Where the film truly falls apart is in its final act with its pregnant Alien Queen and the subversion of the previously established Alien life cycle and the resultant offspring. The appearance of the Alien Newborn, a sort of bizarre, bastard child borne of the Alien Queen and Ripley, is beyond laughable in its grotesque absurdity and flushes away any vestiges of credibility this sequel may have had. It’s awkward design is reminiscent of a cross between man and alien, unfortunately not one as superbly conceived as the Aliens that we’re used to seeing in these films. And to make things worse it’s as if said crossbreed had been moulded out of that white dog poo that you used to see when dogs had a higher proportion of bone meal in their diets and said stool had been allowed to dry out. If you’re over 35 then you’ll know what I’m referring to.
I’ve little more to say about Alien: Resurrection really. Is it as bad a film as my score suggests? I’d say that when you compare it to the first three films and in particular Alien and Aliens, then it’s a fair appraisal as its nowhere near worthy to be part of the legacy of those undeniable classics. Alien: Resurrection is a by the numbers and unnecessary sequel that’s hampered by an ultimately lame script, some poor casting and performances and a quirky, off-kilter tone that doesn’t fit in with the tone established by the three preceeding films which appears to be mostly attributable to the style and sensibilities of its director.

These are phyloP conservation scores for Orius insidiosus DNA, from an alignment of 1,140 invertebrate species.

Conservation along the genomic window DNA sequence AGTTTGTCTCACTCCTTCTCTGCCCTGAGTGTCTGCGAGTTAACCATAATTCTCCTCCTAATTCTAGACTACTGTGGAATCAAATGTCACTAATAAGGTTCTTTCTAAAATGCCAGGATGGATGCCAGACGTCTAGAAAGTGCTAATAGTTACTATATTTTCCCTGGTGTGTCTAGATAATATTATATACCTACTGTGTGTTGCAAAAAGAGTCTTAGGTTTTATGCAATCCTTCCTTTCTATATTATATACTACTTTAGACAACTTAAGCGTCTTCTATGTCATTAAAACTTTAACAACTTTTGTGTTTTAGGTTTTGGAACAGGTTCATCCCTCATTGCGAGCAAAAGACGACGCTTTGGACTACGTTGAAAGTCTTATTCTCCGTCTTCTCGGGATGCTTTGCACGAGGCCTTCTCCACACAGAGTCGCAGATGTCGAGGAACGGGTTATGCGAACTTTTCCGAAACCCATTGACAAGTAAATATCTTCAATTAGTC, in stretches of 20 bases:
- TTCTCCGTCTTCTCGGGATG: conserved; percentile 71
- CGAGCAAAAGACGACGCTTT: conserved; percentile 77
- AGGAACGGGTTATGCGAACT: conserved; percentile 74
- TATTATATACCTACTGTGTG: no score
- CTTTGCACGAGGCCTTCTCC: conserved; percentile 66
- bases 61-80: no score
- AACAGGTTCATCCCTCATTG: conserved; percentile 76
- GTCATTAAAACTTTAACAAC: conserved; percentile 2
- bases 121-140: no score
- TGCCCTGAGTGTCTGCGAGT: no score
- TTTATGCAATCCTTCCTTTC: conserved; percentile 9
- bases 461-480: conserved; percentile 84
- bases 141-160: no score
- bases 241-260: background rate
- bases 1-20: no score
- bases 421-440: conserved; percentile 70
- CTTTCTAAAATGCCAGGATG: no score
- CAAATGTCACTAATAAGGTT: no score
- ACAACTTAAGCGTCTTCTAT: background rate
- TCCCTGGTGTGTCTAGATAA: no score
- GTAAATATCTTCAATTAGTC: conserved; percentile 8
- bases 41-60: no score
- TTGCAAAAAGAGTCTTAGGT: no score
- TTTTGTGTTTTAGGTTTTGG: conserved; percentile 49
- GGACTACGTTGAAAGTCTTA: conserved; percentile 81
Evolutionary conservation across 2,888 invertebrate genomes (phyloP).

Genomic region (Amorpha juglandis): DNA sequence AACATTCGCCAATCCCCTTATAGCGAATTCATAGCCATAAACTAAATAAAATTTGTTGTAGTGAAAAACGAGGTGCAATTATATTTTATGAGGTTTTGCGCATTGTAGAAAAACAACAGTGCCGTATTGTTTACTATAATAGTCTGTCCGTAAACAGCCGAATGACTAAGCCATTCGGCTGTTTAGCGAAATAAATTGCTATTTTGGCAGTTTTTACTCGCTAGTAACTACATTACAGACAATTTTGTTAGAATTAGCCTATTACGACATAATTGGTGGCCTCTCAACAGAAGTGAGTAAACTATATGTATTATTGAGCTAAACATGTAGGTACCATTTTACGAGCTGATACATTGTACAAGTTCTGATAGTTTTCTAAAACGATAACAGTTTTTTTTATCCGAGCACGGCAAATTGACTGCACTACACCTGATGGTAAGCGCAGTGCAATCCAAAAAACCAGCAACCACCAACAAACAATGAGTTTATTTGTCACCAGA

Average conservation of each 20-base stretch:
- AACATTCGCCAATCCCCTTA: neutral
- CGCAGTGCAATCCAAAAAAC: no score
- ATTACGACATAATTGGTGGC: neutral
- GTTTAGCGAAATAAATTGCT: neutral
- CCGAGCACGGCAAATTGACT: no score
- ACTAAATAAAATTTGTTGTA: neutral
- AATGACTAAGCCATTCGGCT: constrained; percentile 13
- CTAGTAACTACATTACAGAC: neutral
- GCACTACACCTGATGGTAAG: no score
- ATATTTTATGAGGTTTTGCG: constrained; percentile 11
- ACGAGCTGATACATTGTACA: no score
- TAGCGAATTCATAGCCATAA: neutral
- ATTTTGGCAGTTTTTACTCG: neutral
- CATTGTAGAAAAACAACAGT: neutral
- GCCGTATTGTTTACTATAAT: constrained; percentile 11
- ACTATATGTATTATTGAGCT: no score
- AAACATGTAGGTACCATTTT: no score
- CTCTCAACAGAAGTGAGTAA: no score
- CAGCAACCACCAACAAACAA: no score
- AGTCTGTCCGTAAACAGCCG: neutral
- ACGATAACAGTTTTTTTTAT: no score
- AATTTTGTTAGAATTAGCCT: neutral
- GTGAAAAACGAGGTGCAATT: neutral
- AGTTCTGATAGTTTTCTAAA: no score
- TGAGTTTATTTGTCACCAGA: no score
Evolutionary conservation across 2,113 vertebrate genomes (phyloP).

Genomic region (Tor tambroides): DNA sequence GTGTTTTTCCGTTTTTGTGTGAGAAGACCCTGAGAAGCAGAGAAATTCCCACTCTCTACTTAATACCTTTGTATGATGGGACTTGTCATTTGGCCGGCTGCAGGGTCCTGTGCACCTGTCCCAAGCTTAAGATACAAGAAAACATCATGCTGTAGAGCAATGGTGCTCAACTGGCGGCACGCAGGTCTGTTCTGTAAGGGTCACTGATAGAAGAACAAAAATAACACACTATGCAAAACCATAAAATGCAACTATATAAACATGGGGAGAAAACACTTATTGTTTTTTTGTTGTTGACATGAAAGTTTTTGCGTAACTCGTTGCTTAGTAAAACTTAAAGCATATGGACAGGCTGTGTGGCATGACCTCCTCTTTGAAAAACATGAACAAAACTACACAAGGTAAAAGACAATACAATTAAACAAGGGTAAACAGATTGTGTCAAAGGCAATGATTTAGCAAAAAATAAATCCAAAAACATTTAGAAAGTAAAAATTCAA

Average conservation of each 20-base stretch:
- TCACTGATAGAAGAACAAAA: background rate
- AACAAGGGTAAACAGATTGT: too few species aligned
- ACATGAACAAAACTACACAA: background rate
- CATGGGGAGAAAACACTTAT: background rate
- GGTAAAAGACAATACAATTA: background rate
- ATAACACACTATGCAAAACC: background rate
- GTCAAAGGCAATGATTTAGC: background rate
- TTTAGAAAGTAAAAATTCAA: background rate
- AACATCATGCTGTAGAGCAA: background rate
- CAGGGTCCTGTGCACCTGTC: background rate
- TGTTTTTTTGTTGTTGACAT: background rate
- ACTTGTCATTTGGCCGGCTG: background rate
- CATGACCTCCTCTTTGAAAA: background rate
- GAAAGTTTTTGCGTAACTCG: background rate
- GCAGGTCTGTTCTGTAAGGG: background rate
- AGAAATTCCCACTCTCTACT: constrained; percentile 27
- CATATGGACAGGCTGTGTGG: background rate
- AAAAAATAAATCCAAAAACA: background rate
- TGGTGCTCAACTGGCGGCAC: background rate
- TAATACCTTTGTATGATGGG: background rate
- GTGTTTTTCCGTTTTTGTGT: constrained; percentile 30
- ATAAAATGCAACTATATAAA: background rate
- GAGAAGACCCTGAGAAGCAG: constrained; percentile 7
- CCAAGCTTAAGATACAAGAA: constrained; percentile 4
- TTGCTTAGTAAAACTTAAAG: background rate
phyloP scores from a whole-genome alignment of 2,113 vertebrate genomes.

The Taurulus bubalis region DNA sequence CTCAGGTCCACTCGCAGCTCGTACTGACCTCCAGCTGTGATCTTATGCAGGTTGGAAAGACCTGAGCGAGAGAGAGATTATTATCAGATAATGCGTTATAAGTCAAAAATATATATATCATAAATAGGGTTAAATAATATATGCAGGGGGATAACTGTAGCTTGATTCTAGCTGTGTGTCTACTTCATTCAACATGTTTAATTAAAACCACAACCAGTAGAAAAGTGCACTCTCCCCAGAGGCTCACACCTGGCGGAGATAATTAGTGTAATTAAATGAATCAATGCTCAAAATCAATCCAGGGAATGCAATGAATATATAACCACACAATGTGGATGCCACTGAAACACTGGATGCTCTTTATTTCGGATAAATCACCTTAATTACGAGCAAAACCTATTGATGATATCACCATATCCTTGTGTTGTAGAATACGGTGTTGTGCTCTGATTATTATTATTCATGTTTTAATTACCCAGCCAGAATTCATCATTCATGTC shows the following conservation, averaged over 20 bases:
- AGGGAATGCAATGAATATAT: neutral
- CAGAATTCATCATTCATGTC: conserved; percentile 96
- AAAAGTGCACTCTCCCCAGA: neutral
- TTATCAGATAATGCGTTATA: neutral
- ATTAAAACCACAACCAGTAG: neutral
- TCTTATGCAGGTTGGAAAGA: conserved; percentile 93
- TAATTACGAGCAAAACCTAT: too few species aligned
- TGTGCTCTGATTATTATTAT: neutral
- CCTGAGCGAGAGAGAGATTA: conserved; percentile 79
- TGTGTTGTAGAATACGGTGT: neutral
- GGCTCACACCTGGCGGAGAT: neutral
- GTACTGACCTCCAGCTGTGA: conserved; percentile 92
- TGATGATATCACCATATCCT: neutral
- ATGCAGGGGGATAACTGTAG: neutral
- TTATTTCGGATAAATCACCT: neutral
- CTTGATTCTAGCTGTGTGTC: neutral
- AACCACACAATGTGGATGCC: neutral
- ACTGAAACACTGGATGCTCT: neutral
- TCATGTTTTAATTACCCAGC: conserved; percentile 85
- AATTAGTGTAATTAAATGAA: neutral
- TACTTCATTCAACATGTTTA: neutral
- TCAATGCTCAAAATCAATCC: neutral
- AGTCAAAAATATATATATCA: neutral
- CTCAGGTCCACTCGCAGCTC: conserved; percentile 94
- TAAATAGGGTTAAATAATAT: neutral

Alien: Resurrection was far from being the end of the Alien saga. We would see the Xenomorphs twice more in the less than stellar but fairly inoffensive AVP: Alien vs. Predator (2004) and it’s far poorer 2007 sequel Aliens vs. Predator: Requiem, a film that for many is the nadir of the series. In 2012, Ridley Scott would himself return to the franchise he kick-started with the flawed but visually stunning prequel Prometheus and again in 2017 with the disappointing and muddled follow-up prequel, Alien: Covenant.
From Alien: Resurrection onwards the series would unfortunately never again attain the heights of the first and second films in the long-running franchise. Whilst the fourth film benefits from having Weaver front and centre, in terms of its tone, it feels very much like one of the innumerable by-the-numbers ‘90s sci-fi/horror films that were so ubiquitous throughout the second half of that particular decade. It has its fans and isn’t a film completely devoid of merit but overall is a genetically inferior clone of it’s far superior forbears.
Film ‘89 Verdict – 5/10